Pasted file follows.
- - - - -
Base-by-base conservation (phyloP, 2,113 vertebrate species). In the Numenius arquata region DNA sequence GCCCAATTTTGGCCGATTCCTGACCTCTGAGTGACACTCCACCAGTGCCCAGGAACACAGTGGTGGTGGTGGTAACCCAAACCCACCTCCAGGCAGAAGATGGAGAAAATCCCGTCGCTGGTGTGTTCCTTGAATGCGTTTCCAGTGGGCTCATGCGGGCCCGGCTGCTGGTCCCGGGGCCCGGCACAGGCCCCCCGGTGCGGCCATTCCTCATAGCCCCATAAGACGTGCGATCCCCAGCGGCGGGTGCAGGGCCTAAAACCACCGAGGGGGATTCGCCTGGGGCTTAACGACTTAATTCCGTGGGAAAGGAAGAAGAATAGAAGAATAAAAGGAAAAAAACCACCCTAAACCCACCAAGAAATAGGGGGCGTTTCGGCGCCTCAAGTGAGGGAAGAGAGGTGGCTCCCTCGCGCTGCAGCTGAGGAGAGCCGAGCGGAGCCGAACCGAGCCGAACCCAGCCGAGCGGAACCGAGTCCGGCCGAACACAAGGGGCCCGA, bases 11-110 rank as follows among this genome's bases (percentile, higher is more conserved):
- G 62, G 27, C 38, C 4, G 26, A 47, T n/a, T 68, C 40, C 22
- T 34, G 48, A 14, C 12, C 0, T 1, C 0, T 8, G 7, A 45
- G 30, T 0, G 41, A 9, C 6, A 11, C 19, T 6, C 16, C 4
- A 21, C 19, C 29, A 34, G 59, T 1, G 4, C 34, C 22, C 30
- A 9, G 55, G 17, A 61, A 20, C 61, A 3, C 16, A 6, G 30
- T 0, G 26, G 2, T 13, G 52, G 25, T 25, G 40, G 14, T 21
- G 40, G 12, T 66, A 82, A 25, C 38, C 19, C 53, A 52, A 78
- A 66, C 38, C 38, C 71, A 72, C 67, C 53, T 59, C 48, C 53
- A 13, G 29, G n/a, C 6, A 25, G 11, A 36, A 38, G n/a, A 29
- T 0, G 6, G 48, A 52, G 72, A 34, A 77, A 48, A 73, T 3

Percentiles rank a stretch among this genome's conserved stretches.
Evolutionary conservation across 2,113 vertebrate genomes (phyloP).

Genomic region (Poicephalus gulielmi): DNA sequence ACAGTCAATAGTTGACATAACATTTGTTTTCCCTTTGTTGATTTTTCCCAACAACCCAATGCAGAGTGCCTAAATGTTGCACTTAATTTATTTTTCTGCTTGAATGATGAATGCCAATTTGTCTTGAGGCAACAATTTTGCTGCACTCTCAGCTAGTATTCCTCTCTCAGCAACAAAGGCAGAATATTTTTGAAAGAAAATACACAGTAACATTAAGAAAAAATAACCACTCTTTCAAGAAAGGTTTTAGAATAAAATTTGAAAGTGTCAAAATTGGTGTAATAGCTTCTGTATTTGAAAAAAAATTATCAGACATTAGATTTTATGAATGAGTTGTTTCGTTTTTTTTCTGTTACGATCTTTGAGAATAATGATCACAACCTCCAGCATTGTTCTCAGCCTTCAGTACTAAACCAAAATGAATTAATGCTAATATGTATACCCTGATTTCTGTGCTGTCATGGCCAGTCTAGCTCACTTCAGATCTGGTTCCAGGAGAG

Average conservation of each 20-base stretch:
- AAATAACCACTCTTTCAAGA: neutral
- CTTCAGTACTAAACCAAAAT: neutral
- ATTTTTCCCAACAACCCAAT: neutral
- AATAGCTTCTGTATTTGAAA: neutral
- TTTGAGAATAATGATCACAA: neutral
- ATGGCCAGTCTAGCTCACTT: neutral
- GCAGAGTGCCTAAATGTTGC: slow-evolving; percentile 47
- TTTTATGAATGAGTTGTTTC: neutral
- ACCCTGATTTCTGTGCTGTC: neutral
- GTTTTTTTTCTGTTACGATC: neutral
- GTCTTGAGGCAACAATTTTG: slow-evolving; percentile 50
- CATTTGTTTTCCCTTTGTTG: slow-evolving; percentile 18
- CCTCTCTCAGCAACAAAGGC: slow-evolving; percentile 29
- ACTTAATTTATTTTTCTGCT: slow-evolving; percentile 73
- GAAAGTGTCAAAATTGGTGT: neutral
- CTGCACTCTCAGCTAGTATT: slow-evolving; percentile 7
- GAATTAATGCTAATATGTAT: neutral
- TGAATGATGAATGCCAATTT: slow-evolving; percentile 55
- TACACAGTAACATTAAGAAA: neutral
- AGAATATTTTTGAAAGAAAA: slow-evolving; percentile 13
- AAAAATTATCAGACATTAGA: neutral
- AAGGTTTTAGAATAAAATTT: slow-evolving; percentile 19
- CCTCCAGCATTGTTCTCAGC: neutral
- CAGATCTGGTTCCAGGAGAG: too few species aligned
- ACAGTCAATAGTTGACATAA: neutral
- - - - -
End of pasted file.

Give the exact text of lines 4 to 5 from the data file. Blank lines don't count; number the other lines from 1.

- G 30, T 0, G 41, A 9, C 6, A 11, C 19, T 6, C 16, C 4
- A 21, C 19, C 29, A 34, G 59, T 1, G 4, C 34, C 22, C 30